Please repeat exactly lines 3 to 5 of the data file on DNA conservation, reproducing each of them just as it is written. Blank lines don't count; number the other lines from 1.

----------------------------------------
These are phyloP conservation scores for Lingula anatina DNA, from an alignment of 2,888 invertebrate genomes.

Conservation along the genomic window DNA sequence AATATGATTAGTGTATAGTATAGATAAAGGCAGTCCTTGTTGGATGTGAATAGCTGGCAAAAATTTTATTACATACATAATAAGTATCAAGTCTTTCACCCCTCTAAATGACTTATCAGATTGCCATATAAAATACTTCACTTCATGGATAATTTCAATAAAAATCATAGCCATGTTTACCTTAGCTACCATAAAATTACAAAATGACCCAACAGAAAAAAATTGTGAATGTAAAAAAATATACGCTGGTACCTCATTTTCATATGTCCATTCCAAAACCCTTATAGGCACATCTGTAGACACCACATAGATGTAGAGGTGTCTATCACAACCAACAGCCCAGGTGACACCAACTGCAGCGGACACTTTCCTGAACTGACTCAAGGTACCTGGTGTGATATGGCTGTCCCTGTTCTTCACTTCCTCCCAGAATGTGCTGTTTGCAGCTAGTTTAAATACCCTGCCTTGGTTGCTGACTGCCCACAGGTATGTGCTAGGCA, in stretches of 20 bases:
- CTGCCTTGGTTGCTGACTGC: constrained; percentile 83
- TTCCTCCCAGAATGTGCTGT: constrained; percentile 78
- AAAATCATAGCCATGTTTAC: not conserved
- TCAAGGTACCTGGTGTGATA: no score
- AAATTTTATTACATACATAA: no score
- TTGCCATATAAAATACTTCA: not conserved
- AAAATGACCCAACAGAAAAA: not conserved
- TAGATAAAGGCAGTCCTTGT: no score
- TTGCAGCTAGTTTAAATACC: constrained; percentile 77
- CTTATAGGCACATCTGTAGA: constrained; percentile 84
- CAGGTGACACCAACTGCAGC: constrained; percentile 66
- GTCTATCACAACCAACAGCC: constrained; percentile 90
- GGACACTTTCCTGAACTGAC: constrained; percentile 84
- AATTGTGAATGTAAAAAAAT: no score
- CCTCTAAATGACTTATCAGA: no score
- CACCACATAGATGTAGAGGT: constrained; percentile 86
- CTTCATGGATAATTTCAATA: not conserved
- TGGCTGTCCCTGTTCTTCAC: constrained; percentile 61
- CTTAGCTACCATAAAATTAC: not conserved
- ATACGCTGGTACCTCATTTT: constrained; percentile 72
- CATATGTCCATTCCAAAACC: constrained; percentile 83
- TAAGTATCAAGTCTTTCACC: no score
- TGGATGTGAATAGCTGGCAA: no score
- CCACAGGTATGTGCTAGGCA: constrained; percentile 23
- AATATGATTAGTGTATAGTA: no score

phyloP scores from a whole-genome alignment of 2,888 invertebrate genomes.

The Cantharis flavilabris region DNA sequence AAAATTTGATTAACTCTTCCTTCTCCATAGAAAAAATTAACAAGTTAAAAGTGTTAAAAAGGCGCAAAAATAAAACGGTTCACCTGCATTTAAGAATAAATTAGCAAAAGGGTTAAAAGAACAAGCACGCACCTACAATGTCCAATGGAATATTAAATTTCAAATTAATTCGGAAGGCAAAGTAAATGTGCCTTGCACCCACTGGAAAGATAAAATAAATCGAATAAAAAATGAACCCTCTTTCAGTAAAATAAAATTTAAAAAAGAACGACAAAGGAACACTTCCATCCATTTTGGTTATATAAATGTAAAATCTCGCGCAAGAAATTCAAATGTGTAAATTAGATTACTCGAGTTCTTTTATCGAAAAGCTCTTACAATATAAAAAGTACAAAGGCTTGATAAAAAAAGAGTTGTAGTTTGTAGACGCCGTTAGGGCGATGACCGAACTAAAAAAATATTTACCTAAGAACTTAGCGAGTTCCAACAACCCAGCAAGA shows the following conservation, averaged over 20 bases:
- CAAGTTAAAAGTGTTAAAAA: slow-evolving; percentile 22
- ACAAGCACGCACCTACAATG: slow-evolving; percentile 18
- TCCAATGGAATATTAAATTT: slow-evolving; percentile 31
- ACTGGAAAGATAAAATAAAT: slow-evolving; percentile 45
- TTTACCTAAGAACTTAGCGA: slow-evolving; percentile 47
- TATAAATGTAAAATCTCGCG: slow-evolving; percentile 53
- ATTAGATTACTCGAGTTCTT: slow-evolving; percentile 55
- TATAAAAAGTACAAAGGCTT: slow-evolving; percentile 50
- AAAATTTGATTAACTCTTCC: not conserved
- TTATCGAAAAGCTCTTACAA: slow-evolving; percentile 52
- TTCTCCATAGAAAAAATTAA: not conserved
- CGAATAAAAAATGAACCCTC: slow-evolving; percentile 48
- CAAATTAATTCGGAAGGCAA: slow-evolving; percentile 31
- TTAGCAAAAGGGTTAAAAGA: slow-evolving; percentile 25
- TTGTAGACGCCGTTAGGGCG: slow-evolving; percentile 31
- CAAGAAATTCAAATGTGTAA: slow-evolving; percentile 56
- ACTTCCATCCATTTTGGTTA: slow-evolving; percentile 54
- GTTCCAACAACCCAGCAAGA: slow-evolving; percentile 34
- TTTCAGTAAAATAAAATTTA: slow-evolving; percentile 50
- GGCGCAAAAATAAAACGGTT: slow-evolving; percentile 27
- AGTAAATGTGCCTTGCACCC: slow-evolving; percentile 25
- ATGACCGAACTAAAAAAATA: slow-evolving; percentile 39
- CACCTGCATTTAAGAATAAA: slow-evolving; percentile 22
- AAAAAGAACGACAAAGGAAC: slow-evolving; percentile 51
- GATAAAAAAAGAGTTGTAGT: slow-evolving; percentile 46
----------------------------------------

- CTGCCTTGGTTGCTGACTGC: constrained; percentile 83
- TTCCTCCCAGAATGTGCTGT: constrained; percentile 78
- AAAATCATAGCCATGTTTAC: not conserved